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US Move May Clear Major Hurdle For Nuclear Accord With Russia - 2002-02-05

Secretary of State Colin Powell, in a concession to Moscow, says a new strategic arms control agreement under discussion by the two nuclear powers should be in the form of a legally-binding document.

In a move that appears to clear away a major hurdle to a sweeping new strategic arms limitation accord, the Bush administration says it is prepared to make any arms deal a binding document, be it a treaty or executive agreement.

Moscow had been concerned by statements by administration officials that the each side might merely decide how many nuclear warheads it needs to retain and inform the other side of its decision.

A number of U.S. arms-control advocates had also expressed misgivings about such an informal arrangement, as did Senate Foreign Relations Committee chairman Joseph Biden, at a hearing with Secretary of State Powell on the administration's $25 billion foreign affairs budget for the coming year.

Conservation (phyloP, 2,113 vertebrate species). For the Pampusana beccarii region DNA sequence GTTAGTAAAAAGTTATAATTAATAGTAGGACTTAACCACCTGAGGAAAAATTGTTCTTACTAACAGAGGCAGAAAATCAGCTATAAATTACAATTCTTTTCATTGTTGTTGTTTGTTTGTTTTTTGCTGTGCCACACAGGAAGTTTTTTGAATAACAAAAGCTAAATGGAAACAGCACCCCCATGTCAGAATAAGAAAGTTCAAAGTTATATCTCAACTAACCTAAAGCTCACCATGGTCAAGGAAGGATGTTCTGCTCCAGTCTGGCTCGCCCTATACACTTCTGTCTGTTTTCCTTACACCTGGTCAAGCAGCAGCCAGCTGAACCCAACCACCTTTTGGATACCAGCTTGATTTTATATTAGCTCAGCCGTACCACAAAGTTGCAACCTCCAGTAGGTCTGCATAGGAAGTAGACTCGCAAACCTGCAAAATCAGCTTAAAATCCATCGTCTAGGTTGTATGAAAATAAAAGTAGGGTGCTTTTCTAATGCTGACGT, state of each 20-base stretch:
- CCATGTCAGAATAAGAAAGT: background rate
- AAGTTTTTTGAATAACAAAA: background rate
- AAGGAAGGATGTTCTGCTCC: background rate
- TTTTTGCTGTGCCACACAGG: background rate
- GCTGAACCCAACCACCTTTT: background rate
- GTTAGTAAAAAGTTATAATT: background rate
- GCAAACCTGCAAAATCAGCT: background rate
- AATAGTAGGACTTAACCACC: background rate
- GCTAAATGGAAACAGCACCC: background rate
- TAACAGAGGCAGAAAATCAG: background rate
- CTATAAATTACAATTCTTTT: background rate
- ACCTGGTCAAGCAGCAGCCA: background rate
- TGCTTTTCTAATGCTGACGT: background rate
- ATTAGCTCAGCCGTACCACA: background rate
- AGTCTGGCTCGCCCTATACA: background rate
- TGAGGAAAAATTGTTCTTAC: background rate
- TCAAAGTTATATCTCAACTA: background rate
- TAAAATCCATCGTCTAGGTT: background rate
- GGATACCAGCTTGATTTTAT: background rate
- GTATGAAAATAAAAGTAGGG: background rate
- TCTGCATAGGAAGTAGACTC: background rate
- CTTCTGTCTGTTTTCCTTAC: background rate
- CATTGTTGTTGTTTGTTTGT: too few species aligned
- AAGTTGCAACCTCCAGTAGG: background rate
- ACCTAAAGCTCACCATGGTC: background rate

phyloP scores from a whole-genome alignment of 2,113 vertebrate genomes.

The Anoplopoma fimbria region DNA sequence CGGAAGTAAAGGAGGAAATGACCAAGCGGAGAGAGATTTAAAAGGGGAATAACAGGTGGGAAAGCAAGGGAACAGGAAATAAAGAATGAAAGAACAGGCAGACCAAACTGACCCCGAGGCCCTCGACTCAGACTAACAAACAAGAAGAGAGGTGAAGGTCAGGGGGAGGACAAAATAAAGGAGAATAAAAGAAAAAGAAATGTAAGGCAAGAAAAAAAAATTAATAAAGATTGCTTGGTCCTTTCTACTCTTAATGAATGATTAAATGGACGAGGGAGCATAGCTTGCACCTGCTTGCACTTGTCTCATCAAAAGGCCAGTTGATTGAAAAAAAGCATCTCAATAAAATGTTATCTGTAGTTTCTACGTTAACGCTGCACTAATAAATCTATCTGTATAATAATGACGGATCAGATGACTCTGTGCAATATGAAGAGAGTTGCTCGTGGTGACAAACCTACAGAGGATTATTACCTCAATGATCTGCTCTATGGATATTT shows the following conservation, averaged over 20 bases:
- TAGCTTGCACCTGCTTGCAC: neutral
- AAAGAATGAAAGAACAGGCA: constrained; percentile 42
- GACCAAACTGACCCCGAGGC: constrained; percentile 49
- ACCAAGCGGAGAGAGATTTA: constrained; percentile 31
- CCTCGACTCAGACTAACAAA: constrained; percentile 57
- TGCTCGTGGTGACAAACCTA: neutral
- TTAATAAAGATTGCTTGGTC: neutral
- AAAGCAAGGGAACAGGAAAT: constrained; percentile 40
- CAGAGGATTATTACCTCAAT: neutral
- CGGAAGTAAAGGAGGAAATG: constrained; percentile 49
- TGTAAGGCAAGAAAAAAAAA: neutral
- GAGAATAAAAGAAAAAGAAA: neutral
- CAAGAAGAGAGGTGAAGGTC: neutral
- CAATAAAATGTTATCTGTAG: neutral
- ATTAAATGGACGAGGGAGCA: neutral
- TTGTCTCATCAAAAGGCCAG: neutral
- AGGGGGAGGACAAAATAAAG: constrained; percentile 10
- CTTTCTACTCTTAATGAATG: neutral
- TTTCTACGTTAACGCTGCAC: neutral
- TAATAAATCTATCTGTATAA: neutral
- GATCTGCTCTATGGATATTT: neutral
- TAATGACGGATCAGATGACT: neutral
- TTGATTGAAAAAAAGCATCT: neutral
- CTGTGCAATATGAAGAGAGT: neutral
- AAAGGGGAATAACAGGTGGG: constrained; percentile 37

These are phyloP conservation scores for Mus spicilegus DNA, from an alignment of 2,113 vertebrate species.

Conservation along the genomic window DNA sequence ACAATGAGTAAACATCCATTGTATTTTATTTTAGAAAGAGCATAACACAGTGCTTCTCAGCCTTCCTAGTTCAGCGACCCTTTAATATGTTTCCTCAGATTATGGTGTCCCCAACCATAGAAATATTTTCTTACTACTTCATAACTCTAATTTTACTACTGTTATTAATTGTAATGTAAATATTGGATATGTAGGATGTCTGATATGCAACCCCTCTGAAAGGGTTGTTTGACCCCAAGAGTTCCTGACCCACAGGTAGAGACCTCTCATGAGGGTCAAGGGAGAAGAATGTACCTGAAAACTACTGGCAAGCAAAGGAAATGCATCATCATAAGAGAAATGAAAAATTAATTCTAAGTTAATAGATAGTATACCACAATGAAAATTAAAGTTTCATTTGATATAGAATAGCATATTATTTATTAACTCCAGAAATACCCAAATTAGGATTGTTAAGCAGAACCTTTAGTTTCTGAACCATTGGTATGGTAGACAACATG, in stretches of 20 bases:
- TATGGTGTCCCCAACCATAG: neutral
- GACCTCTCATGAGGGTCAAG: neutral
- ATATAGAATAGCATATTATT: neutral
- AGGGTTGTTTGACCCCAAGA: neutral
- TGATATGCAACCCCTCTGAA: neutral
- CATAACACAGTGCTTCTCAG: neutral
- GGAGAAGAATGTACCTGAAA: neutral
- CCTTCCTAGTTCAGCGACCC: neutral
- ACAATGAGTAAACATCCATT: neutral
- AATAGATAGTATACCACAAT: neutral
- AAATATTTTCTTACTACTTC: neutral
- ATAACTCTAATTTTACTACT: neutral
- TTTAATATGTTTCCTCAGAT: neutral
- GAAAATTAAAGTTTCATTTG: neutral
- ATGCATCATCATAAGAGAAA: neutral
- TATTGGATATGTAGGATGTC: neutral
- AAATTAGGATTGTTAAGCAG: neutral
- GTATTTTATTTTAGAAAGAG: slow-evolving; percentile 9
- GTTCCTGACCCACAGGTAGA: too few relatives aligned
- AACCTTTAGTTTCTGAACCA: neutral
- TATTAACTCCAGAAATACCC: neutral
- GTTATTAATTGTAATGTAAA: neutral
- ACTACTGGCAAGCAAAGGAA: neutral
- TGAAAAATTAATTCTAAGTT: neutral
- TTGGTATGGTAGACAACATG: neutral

Mr. Powell, who hailed what he said was a positive trend in U.S.-Russian relations since last September's terrorist attacks, said the administration will meet Moscow's concern and make an agreement binding. "To your point Senator Biden, Mr. Chairman, we do expect that as we codify this framework, it will be something that will be legally binding and we are examining different ways in which this can happen. It can be an executive agreement that both houses of Congress might wish to speak on, or it might be a treaty. And we're exploring with Russia and we're discussing, within the administration, the best way to make this a legally binding or codified agreement in some way," he said.

The two sides are in general agreement to cut their nuclear arsenals from the current levels of about 6,000 warheads each to between 1,700 and 2,200 over the next ten years.

The Bush administration has proposed keeping some of the de-commissioned warheads in reserve, a position rejected by Moscow, which wants them all destroyed.

Mr. Powell told the committee the White House still backs the idea of reserve warheads, but also said it supports the same kind of rigid verification and transparency terms that were part of past U.S.-Soviet arms reduction accords.

Russian and U.S. delegations met in Washington last week to lay groundwork for an agreement that Moscow hopes can be signed by Presidents Bush and Vladimir Putin at their planned summit in May.